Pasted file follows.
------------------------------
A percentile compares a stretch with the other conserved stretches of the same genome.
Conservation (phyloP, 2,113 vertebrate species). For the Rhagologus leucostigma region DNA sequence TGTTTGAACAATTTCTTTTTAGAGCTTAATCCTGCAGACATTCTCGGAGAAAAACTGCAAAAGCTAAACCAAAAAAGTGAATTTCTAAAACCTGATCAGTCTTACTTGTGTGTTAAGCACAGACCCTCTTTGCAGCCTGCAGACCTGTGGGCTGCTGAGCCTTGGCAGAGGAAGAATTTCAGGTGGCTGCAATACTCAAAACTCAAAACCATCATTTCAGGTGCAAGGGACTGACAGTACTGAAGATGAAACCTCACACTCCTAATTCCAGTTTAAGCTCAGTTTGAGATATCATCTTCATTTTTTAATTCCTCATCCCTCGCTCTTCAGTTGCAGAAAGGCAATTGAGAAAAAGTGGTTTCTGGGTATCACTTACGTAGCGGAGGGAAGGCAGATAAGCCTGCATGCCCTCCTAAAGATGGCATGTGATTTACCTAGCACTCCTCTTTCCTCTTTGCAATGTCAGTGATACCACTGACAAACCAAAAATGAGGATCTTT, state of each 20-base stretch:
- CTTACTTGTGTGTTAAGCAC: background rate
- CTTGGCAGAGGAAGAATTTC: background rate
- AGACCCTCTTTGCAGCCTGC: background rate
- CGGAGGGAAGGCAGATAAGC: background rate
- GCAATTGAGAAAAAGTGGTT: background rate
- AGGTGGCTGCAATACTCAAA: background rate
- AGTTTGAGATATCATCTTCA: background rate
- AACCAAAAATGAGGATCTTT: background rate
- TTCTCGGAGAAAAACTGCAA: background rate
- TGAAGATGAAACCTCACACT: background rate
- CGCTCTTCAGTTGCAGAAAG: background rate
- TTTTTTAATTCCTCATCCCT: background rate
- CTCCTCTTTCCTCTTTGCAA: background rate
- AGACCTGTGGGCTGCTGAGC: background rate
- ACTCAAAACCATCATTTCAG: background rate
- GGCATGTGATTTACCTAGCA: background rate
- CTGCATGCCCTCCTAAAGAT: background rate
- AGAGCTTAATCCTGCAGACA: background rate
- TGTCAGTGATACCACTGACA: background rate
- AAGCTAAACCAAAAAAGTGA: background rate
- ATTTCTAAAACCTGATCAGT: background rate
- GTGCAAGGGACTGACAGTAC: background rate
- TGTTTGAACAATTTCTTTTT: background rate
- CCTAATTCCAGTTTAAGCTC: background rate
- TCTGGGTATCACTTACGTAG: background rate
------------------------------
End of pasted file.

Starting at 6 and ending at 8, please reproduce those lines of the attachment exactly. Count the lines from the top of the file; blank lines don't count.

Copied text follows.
- CGGAGGGAAGGCAGATAAGC: background rate
- GCAATTGAGAAAAAGTGGTT: background rate
- AGGTGGCTGCAATACTCAAA: background rate